This new distraction-free writing tool (that I have an account for and didn’t realize it). You only see one letter at a time when typing. And because you set a word goal, you cannot see your full draft until you type all the words (via Ann Handley’s newsletter

Log-in emails. Received a heads up that someone in Indonesia was getting into one of my accounts. (Thanks, Hulu.)

This new yarn from Peaches & Creme that I found in Wall-Mart

The conference workshops at the RWA 2020 conference: https://www.rwa.org/

This Quotes & Questions game I found at Barnes and Noble (I purchased one on hopes and dreams and one on friends and family. One day, when I can meet people in person, I am going to pull them out for a fun icebreaker.)


Links & Loves for September 2020

Here are some reads, websites, videos, and more that have given me joy and inspiration.

Links worth a click, a read, or a listen:

Will you allow underdog thinking to determine your next move? — Wanda Abney (via Creative Mornings)

“In choppy seas, it’s better to mend the sails than return for a total refit.” (via The Guardian)

Neil Gaiman on how stories last

Advice on getting unstuck 

Loves worth checking out:

“Silence will not save you” T-shirt from Philadelphia Print Works

This decadent cookie recipe

This virtual white board that I can use when plotting, planning, or teaching

Click this button and get an amazing fact. And another. And another. And another (via Mental Floss)

“Song Association” games on this YouTube channel will have you looking up new artists and new songs

A new and free stock photo site? Gimme. 

This petty and pretty Instagram that highlights the 1-star reviews of U.S. National Parks

Links and Loves for January & February 2021


The New Generation of Black Chefs Exploring Soul Food in Paris. Black chefs are exploring “Afropean” identity and building on American soul food’s long history in the European dining capital via @Eater

Weddings to die for (COVID-19 and gatherings) via Texas Monthly

How a nap guru gets it done via The Cut

Signs of Burnout via The Research Companion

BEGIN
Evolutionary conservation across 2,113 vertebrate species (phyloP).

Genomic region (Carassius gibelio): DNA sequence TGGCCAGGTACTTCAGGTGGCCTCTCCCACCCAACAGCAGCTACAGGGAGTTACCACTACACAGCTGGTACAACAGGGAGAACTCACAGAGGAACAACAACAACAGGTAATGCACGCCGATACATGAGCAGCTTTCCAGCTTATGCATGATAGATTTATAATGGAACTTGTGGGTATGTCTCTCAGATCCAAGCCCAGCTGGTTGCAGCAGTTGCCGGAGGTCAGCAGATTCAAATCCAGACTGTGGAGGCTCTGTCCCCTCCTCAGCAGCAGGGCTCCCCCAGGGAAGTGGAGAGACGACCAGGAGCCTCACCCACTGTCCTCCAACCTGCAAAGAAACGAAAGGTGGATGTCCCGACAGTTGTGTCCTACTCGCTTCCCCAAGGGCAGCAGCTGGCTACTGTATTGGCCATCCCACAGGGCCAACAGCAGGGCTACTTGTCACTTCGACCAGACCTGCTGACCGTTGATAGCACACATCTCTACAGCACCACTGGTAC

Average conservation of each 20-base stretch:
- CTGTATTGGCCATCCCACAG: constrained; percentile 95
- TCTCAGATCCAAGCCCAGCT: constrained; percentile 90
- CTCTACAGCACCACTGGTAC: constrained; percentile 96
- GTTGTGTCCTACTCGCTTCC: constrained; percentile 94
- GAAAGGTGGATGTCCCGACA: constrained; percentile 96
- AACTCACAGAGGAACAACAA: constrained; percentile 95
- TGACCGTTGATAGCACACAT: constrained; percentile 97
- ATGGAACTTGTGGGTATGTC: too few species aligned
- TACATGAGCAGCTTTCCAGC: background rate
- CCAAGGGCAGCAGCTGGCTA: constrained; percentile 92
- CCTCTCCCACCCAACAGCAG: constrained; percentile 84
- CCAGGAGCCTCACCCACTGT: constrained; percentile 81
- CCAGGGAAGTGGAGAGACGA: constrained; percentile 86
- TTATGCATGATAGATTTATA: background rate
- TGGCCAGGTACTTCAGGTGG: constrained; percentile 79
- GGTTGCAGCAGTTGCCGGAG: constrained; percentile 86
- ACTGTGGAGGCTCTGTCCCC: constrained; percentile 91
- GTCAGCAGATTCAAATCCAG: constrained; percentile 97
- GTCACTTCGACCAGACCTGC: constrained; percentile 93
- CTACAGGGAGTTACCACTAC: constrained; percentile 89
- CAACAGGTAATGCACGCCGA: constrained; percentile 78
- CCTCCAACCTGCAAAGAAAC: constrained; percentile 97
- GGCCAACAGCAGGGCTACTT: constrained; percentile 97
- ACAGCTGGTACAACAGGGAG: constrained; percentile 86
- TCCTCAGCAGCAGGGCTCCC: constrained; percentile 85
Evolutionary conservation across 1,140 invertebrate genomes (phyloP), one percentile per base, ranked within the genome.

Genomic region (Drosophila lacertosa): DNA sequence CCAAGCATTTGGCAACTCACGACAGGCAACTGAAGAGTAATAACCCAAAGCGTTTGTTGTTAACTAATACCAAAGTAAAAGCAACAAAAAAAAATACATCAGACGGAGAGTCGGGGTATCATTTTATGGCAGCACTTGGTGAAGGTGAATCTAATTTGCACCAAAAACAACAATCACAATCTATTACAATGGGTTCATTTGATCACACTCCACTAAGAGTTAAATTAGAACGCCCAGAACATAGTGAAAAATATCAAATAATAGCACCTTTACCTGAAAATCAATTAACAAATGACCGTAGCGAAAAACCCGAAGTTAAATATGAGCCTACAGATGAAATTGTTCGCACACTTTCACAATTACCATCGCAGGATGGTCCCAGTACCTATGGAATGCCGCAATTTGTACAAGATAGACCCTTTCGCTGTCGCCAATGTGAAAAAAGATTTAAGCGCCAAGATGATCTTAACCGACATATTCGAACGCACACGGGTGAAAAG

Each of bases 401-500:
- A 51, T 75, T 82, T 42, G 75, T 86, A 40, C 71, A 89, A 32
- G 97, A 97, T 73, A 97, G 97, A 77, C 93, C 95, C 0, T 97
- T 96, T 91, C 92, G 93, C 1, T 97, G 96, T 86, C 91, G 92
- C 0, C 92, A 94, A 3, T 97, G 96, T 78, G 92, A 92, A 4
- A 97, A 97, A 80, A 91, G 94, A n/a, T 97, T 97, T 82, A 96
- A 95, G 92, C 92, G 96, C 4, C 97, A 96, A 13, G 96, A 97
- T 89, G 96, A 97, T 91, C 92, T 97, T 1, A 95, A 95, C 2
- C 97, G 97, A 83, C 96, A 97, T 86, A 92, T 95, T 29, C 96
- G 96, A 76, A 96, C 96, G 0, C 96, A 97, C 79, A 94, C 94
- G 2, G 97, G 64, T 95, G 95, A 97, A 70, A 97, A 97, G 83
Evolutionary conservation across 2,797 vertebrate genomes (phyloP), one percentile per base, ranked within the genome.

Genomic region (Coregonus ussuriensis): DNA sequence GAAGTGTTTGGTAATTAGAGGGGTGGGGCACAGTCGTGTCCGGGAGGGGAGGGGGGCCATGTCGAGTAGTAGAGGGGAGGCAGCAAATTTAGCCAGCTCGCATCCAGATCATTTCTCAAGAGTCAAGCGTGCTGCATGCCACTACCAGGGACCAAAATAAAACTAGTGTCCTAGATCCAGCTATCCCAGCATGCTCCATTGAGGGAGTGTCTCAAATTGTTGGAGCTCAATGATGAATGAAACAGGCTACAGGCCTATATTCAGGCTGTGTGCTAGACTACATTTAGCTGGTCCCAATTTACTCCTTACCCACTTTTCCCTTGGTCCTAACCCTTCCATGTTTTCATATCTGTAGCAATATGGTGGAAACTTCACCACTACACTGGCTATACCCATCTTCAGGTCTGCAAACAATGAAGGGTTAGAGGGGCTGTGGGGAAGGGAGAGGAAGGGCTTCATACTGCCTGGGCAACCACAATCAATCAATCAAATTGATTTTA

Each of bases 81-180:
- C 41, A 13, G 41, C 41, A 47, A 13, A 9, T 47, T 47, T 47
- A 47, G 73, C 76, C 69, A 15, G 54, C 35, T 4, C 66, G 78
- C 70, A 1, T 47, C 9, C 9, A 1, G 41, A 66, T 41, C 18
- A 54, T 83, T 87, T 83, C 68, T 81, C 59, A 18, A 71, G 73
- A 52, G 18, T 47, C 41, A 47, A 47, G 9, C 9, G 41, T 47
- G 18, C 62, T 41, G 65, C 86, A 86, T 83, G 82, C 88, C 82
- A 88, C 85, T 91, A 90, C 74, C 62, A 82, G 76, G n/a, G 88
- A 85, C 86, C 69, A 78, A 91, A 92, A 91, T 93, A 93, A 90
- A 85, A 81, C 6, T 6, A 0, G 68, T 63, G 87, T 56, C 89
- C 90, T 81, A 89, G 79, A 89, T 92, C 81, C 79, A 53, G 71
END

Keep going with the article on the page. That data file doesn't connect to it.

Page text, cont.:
I Don’t Hike to Lose Weight. I Hike Because I Love It via Outside

The Invisible History of Plus-Sized Black Women In Music via Zora

Currently listening to and watching:

New Jack Swing albums via Albumism

The evolution of Beyonce’s Everybody Mad dance

Where the money reside remix 


I love words. These are some I have delighted in finding:

To ALACRIATE someone is to enliven them, or make them hurry.

RAMFEEZLEMENT is a 19th century word for chaos or disorder caused by being overworked or tired. (From Haggard Hawks)

A MURG is a heavy fall of snow. As a verb, it can be used to mean ‘to labour perseveringly through a pile of unpleasant work’.

Christmas in February?!?

I published a novelette in 2020. A Picture Perfect Christmas is available on Kindle and Kindle Unlimited.


I am so late with announcing this on my blog and social media. But I got this in under the wire and before 2020 rolled over into 2021. I loved writing this short and I hope readers do as well.


All Bee wants for Christmas is the opportunity to launch her photography business. She is hoping, wishing, and praying to get access to the city’s most picturesque place: the local Christmas tree farm. Only she has to convince the gruff but handsome co-owner to let her in. 

Tree farm co-owner Frank is dreaming of white Christmas, anywhere else but his hometown, and on the tree farm lot he worked almost every winter. He wants nothing to do with the holiday and certainly nothing to do with the joyful woman who wants to deck his farm with holly and cheer. Only she keeps coming back, and he keeps looking forward to their meet-ups. 

Will the holiday be merry and bright…and steamy for both of them? Will the most wonderful time of the year result in a picture-perfect match and a picture-perfect Christmas?

I Did (NaNoWriMo) My Way

Congratulations to anyone who put words down on the page this year, and congrats to those who tried NaNoWriMo. Instead of feeling bad about not succeeding year after year, I took the time and restructured the contest in my own best interests.

And I did the damn thing.

Eleven days ago, I won NaNoWriMo, and I did it my way. I wrote a lot. I started the outline for a script and drafted 12 pages at the end of November. I went to writing sprints, and I wrote and worked through plot holes every day during those 30 days. I wrote a bit on the cozy mystery and realized that I need to go back to the planning blocks. I reshaped my historical romance, and I added words to several novellas I need to finish. (Fingers crossed that I get this romance novella out this month.)

For December I am committed to a new knitting project and am still trying to get my writing revised. I’m excited and motivated, but like with all things, I am doing it my way.

How did you fare during NaNoWriMo? Are you spending this month revising and editing?

Links & Loves for December 2020

Productivity Skills to Help You Gain Time Back via Harvard Business Review
Automate. Outsource. Use asynchronous communication. Pause your email. Bundle your temptations.

6 Ways to Support Black-Owned Businesses During the Holidays via HubSpot
Refer. Buy. Partner.

How to be Productive Without Motivation via Self-Publishing Formula
Automate. Find support. Keep office hours. Prepare your environment. Treat yourself.

Do You Want to Be Known For Your Writing, or For Your Swift Email Responses via Catapult


These yarn and scarf pattern (It’s sold out in the color I want.)

This performance of Revelations (available until December 17)
Murphy bed
This quotation on a notebook or shirt: “I eat no for breakfast.” — Kamala Harris